If you were a kid in the 90s, chances are you saw a kind, gentle, big-haired man painting “happy little trees” on PBS when you got home from school. With his calming voice and constant flood of positivity, the entire world found calm and solstice with Bob Ross and his long-running program, The Joy of Painting.
From winter landscapes to serene lakes and cabins in the woods, Bob Ross took us on more than 400 adventures through the magic of the paint brush. His happy little trees filled us with joy…and even his mistakes turned into “happy accidents”. This was no ordinary human.
Ross was only 52 when he lost his life to lymphoma. Though he’s not here painting anymore, you can still marathon The Joy of Painting on Netflix or YouTube.
In honor of this gifted artist and genuine human being, here are 17 Happy Little Facts about Bob Ross.
17 Happy Little Facts about Bob Ross
Not surprisingly, Ross was a life-long animal lover. He kept an alligator in his bathtub as a kid and an epileptic squirrel in his empty Jacuzzi.
Before he became the gentle painter we all know and love, Ross spent 20 years in the US Air Force as a Master Sergeant.
While he was stationed in Alaska in the Air Force, Ross would paint his happy little trees on the backs of gold pans. He’d sell them for $25 a piece…but now these little paintings could fetch as much as $7,500 at market.
His signature perm was done as an economical choice so he wouldn’t have to spend money on haircuts. Though his style has become a part of his fame, he actually hated the hair cut.
One of Ross’s students, Annette Kowalski, was the one who actually “discovered” him. After taking one of his five-day courses, she became enamored with is calming voice and positivity. She became his manager and helped him broker the deal for The Joy of Painting and his line of art supplies.
The Joy of Painting ran on PBS from 1983 to 1994…and Ross did every episode for free. His company sold art supplies, tapes, classes and courses, which is how he made his money.
How did he do all those shows for free? Well, he would easily tape an entire season in about two days. That freed him up to teach classes, where he made his real income.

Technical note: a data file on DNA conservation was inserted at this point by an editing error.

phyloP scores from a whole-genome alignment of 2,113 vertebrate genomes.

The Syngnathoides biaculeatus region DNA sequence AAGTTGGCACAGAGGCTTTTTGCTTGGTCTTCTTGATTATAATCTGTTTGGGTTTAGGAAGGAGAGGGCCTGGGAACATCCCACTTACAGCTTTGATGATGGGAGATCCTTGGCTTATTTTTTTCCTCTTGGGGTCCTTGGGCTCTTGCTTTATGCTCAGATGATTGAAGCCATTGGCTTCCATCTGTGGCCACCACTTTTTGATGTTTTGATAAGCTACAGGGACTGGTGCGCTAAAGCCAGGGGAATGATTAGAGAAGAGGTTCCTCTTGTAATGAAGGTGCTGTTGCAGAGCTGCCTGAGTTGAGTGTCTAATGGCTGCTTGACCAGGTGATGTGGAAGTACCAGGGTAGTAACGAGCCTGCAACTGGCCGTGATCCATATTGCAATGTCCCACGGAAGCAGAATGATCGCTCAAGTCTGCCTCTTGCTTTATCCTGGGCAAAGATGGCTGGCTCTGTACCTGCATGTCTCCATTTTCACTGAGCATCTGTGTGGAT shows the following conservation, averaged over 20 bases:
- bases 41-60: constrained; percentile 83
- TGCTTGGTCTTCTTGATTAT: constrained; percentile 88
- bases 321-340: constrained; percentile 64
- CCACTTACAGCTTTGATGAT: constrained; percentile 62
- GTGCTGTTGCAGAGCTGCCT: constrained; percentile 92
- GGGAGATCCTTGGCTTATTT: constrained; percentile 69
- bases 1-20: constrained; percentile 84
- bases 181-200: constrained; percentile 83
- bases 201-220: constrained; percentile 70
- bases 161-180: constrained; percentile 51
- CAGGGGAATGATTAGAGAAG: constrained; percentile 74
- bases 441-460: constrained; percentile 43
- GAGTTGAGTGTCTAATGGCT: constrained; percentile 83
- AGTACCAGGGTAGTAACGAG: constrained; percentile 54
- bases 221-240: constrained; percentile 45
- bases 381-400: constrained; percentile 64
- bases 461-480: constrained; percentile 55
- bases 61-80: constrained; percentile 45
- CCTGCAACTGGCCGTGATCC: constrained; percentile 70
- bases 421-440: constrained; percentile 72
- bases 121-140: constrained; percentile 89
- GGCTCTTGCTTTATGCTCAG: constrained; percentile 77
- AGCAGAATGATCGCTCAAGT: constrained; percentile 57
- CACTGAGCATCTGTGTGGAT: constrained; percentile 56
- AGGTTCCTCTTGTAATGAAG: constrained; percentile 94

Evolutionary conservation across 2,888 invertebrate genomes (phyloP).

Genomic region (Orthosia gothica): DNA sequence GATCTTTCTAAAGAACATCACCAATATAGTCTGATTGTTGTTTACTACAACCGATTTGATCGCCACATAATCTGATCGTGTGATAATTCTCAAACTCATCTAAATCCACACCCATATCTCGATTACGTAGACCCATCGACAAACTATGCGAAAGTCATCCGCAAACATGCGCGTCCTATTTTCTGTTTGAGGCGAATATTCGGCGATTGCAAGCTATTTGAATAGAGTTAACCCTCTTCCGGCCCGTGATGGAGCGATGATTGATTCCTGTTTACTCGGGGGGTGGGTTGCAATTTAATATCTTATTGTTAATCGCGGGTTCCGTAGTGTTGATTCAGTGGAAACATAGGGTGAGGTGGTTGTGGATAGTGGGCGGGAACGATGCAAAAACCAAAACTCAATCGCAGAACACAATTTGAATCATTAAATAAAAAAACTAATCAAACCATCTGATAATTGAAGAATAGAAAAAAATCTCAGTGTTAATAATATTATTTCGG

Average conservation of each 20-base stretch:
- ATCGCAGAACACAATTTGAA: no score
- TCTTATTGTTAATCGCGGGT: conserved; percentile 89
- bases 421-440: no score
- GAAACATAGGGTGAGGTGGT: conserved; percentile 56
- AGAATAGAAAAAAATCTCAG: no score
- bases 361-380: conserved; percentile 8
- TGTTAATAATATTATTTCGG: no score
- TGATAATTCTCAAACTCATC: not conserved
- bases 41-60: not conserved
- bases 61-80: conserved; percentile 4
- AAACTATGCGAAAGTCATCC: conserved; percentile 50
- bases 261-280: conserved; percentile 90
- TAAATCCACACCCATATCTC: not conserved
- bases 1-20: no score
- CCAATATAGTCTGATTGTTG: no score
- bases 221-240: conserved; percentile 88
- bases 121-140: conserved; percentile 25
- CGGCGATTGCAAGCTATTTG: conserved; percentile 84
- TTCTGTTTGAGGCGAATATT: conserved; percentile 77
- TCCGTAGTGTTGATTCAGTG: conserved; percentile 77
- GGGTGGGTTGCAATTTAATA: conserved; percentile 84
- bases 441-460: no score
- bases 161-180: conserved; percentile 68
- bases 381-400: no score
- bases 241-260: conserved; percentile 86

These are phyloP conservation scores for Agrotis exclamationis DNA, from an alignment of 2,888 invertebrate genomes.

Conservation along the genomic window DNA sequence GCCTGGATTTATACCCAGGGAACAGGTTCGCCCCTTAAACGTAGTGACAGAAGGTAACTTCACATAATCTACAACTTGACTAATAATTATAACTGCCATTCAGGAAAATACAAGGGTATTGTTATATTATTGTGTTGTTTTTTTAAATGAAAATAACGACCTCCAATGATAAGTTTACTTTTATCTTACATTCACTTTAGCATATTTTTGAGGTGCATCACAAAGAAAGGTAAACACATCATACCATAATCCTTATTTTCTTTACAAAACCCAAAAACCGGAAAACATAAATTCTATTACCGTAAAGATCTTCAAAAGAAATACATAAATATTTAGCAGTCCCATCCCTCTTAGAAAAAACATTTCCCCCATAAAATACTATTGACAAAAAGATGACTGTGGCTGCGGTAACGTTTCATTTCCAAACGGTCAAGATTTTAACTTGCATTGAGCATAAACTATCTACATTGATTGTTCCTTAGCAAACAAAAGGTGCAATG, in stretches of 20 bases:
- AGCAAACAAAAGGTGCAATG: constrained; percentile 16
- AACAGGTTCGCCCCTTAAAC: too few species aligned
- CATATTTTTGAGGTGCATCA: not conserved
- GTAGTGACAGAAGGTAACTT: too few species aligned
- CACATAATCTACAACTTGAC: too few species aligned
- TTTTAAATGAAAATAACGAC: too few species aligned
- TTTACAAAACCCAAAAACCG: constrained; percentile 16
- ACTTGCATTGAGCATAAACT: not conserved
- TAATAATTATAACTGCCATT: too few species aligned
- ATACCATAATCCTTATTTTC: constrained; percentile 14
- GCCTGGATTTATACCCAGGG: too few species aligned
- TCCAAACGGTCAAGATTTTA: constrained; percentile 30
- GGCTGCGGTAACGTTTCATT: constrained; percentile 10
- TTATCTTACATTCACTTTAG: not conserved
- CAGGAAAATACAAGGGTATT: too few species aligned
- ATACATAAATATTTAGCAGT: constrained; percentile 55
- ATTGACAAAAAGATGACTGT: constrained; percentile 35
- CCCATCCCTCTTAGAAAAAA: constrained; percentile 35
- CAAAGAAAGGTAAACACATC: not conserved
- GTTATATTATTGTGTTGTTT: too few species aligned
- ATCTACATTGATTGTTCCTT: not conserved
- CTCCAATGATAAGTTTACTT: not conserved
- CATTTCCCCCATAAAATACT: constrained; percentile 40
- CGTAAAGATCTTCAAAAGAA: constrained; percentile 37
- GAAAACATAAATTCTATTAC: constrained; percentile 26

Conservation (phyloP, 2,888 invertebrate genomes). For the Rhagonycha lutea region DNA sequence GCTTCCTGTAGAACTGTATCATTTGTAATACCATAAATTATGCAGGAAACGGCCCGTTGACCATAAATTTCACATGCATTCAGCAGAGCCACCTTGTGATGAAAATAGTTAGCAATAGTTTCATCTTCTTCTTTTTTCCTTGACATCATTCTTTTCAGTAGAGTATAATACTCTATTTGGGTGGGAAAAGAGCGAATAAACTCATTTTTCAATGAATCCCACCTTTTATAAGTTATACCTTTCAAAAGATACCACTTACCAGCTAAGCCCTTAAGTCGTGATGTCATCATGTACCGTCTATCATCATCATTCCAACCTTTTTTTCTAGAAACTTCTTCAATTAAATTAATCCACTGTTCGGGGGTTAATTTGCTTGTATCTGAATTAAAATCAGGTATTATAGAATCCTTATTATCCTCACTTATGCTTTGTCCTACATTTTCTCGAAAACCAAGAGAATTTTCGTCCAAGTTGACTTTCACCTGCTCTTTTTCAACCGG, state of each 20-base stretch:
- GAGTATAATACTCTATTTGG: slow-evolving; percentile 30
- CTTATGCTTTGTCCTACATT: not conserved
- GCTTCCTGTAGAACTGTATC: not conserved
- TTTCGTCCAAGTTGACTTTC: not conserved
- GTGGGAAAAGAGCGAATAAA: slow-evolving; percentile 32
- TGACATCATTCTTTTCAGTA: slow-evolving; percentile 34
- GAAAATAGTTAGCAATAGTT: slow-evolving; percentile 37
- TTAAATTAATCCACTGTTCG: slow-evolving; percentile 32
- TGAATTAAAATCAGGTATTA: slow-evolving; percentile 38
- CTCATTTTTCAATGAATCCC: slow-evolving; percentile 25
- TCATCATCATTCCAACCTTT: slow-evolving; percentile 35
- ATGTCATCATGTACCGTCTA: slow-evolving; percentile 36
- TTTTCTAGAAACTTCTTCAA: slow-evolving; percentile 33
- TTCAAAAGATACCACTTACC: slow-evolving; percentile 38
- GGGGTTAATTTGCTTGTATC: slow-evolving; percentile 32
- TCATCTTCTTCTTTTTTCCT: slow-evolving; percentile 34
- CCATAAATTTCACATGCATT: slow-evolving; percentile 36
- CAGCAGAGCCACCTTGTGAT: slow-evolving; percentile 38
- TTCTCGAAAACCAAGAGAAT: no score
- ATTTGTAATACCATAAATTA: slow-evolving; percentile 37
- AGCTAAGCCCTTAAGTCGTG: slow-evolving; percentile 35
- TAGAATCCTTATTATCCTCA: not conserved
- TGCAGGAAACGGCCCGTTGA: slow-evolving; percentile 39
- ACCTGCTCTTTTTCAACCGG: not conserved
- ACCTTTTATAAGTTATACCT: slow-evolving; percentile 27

Though the viewing audience loved him, Ross wasn’t as well received with his fellow painters. Several called his art “formulaic” and “non-expressive”…and several art stores would hide his supplies near the back of the store so as to “not offend” other artists.
Ross rarely painted people in his art. Kowalski has said that none of the cabins Ross painted on his show had chimneys because chimneys represent people, and he didn’t want any sign of a person in his paintings.
Though The Joy of Painting was intended to be instructional, only 10% of viewers actually painted along with him.
Ross really did love trees. In 2014, a statistical breakdown of Ross’s work on The Joy of Painting found that 91% of his pictures included at least one tree…and if he painted one, there was a 93% chance he would give that little tree “a friend” (another tree).
There were three paintings done of each picture shown on The Joy of Painting. One was done and completed before shooting and kept off camera so Ross had a reference, the other was done on screen, then the final third painting was done after filming for photography, which would be used in his how-to books.
Ross never sold his paintings that he did on The Joy of Painting, but did donate them to PBS to auction or display.
In the early 90s, Ross was looking to branch out from art and had an idea for a kids show called Bob’s World, where he planned to go out into nature and teach kids about wildlife.
Two Inch Brush, a site named after Ross’s brush of choice, is the official database that organizes all 403 paintings from The Joy of Painting.
Ross once did an entire painting in greyscale because a color-blind fan wrote in, saying he wouldn’t be able to paint along with him because he couldn’t see color. Ross wanted to show him that he could create something magical even if it’s just in black and white.
Ross was only 52 when he passed away from lymphoma, but his reruns are on so frequently that Bob Ross Inc and PBS still get calls asking about him.
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